Watching the macabre 1989 high school movie Heathers, you may not have thought it needed show tunes. But after an off-Broadway run, Laurence O’Keefe and Kevin Murphy’s brutally funny, candy-coloured musical became a sensation in the West End. It starts a tour of the UK and Ireland this month while continuing a residency at the Other Palace in London, where they host singalong performances, serve “freeze your brain” cocktails and fans wear official Heathers lipgloss and colour-coded scrunchies.
Is this the future for Christian Slater’s subsequent teen movie, Pump Up the Volume? The film, a portrait of alienation and rebellion which stars Slater as shy student Mark who is a pirate radio DJ by night, was adapted as a rock musical in the US just before Covid. It has now reached London as part of MTFestUK, which showcases a slate of new musicals including versions of the TV show Come Dine With Me and Gogol’s The Government Inspector.
On Monday, a condensed version of Pump Up the Volume was presented in workshop form for a small audience at the Turbine theatre and I’m delighted to report (relieved even, since my childhood bedroom was covered with pictures and slogans from the film) that it channels the same unruly spirit. Jeremy Desmon’s book and lyrics preserve the blend of rancour and ribaldry that distinguished director Allan Moyle’s screenplay. But it keeps the compassion, too, of a film that didn’t satirise the students but seemed to really care for them. (Moyle’s original story was inspired by the suicide of a friend.)
Pump Up the Volume’s soundtrack introduced me to bands including Pixies, Cowboy Junkies, Sonic Youth, Bad Brains and Soundgarden. Richard Hell’s yelping, helter-skelter Love Comes in Spurts is a favourite of Slater’s enigmatic DJ, Happy Harry Hard-On, renowned for his on-air masturbatory stamina. But his listeners particularly revere his brand of jaundiced truth-telling in a world where, to quote his signature track (Leonard Cohen’s Everybody Knows), the good guys lost and the fight was fixed.
While something of the film’s scuzzy quality has been ironed out, the musical’s rousing, often anthemic rock score by Jeff Thomson is established with the opening number, Speak to Me, which shows how the students of a small-town school in Arizona become Harry’s disciples, religiously tuning in to hear him at 10pm.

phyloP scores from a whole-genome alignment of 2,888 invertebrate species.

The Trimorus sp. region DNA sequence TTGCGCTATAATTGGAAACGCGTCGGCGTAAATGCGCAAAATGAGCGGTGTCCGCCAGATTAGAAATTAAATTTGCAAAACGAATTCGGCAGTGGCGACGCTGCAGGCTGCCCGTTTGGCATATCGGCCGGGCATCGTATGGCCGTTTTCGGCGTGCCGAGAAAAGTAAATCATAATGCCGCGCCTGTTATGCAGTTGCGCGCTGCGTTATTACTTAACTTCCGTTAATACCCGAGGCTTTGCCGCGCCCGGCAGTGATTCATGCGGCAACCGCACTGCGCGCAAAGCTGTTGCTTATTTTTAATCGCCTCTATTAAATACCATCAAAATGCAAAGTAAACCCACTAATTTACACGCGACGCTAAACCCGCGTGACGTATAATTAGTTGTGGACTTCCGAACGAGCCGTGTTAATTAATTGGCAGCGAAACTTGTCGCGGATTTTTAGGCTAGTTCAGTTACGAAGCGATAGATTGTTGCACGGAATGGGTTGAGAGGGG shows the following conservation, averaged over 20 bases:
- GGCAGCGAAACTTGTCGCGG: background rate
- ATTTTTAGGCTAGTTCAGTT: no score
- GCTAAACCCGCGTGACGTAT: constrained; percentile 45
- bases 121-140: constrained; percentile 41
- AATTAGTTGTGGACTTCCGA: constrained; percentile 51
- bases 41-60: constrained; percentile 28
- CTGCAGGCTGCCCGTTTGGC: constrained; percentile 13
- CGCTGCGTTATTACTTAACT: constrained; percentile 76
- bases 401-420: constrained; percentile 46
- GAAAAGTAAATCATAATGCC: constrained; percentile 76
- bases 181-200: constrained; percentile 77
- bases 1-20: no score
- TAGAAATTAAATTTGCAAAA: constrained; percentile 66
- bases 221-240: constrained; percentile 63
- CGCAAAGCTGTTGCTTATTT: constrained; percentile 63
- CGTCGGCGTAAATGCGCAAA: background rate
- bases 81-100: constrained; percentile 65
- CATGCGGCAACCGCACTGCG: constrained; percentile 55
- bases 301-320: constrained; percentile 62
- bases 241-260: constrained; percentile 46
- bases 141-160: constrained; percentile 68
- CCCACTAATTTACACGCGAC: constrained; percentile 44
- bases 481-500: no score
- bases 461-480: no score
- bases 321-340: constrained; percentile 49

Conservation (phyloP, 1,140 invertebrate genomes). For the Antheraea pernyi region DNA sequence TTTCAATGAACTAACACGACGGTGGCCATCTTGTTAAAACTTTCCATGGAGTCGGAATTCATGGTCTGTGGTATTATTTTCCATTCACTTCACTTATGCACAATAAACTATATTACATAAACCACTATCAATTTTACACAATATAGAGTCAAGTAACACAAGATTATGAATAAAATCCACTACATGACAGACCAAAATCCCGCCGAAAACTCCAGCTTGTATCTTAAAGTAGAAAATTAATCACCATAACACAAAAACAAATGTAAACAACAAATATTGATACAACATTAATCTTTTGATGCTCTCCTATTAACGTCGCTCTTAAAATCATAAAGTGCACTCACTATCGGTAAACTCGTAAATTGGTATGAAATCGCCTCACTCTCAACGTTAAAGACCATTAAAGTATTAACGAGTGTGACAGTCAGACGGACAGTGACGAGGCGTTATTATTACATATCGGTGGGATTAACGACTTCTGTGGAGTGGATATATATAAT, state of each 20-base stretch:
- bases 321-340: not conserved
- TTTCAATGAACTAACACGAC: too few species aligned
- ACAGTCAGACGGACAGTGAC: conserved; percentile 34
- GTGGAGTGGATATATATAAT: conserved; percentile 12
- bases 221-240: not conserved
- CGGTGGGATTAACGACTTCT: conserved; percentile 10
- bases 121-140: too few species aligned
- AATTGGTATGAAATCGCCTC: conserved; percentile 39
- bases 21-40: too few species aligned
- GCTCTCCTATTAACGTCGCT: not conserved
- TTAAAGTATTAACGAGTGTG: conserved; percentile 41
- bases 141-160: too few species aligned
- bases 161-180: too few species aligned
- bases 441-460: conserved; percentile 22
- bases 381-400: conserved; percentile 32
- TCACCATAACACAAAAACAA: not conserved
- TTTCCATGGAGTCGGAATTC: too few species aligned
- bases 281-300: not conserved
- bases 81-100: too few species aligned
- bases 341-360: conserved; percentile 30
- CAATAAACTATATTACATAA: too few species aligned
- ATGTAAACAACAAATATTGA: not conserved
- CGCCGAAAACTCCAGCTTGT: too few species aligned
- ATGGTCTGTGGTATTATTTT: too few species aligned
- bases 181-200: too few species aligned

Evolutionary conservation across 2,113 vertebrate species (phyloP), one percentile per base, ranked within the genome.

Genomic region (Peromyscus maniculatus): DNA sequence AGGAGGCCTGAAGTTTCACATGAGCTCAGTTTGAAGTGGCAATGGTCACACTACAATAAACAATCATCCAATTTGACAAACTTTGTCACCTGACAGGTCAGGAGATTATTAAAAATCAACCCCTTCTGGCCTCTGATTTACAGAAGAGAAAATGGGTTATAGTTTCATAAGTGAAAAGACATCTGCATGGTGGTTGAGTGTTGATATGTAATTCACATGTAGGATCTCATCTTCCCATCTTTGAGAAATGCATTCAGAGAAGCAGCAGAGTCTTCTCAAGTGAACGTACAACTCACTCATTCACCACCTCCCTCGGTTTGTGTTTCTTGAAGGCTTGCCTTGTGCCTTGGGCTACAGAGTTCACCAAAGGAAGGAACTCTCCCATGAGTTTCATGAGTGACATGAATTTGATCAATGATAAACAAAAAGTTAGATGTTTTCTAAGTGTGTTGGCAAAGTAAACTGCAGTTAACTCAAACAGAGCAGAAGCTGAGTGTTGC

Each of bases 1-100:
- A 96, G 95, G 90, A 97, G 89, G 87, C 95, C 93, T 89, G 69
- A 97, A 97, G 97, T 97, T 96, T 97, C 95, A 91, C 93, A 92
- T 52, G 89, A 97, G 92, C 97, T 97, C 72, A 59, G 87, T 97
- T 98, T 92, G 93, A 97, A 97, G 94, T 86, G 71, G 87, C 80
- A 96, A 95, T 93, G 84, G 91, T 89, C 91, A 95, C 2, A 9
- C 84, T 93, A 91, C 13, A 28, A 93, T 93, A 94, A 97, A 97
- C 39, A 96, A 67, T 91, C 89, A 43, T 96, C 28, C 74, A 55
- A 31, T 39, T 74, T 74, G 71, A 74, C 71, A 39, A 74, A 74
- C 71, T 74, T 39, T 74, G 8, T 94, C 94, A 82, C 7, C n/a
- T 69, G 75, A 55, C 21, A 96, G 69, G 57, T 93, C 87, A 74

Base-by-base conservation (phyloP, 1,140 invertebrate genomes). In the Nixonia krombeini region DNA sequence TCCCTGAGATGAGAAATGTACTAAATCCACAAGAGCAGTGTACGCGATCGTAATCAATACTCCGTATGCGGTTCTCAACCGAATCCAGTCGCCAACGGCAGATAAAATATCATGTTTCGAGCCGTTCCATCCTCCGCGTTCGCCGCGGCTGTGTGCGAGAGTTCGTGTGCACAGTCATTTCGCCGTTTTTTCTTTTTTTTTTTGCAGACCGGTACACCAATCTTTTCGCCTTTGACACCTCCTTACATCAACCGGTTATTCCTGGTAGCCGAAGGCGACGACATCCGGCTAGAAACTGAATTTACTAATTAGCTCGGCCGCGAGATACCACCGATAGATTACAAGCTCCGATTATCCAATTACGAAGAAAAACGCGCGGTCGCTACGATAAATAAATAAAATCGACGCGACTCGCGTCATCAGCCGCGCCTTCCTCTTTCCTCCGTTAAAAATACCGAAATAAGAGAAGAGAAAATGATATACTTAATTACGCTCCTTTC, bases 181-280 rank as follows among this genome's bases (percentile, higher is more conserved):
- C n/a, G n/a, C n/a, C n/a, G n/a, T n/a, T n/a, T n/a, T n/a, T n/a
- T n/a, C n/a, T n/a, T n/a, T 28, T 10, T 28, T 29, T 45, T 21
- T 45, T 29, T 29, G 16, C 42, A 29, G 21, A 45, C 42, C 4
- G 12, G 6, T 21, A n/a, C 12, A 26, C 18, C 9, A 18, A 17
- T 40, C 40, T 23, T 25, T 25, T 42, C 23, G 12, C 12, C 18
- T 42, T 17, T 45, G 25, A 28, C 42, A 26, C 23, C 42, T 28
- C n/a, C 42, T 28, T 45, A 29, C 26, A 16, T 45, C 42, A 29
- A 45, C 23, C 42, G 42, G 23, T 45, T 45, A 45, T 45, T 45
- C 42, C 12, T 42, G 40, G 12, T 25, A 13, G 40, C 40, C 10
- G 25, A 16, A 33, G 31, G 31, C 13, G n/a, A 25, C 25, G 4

Directed by Dave Solomon, the workshop performances – which run until Wednesday – are backed by a small band under the musical direction of Debbi Clarke, with props limited to a boombox, a mixtape and the red stationery used by Harry’s fan, Nora. Winningly played in the film by Samantha Mathis, Nora is given greater agency in the musical and becomes a crusading journalist for the school newspaper, her activist streak directly inspiring Mark.
In the musical, Mark’s dad is a tough police lieutenant (rather than a school commissioner) who is raising his son alone. He is shown to be frequently absent – and not the greatest detective if he doesn’t know what Mark’s up to in the basement – while the film showed Mark’s parents as present, well-intentioned liberals who recognise his isolation but seem resigned to not reaching him.
The ruthless and corrupt headteacher, Principal Cresswood (demonically played on screen by the great jazz singer Annie Ross), is here somehow both more monstrous – sacking the drama teacher for staging Fahrenheit 451 – and more humanised. She gets a solo built around the line “I’m the signal, he’s the noise” in which she rails against the “incessant chatter” of teenage life and seeks to find a way to cut through and establish her authority. Cresswood still represents a sense of national rot as the US enters the 90s and the musical adds a perhaps inevitable jibe at Donald Trump, said to be plummeting into bankruptcy at the time so “we’ll never have to hear from that asshole again”.
Today, of course, Harry would just have a podcast like everyone else. The musical has to work hard to establish the renegade spirit of pirate radio, rather as the movie Moxie did for riot grrrl zines. Like Heathers: The Musical, it also uses humour in returning us to a less interconnected world with rudimentary technology. (At the Other Palace, where Heathers has a huge fanbase of digital natives, the audience is instructed to turn off their smartphones because it’s the 80s and “they haven’t been invented yet”.)
But there are parallels, too, with more modern teen musicals, in particular Dear Evan Hansen in the way Mark uneasily adjusts to his role as an inspirational figure and the exploration of adolescent mental health. One song assesses the expectations and pressures placed on children who are told to “take one for the team, take two for the pain”.
“All the great themes have been used up – turned into theme parks,” sighs Harry in one of his diatribes. A cynic might say all the great movies are just turned into musicals. But this hourlong, no-frills, script-in-hand evening – with Noah Harrison and Jaina Brock-Patel both strong in the lead roles – suggests Pump Up the Volume could become a musical attuned to a post-pandemic teenage mental health crisis and a new age of disillusionment. The merchandise stall could sell Wild Cherry Diet Pepsi and Black Jack gum. Like Harry says: so be it.
Pump Up the Volume is at the Turbine theatre, London, until 8 February. MTFestUK continues until 11 February.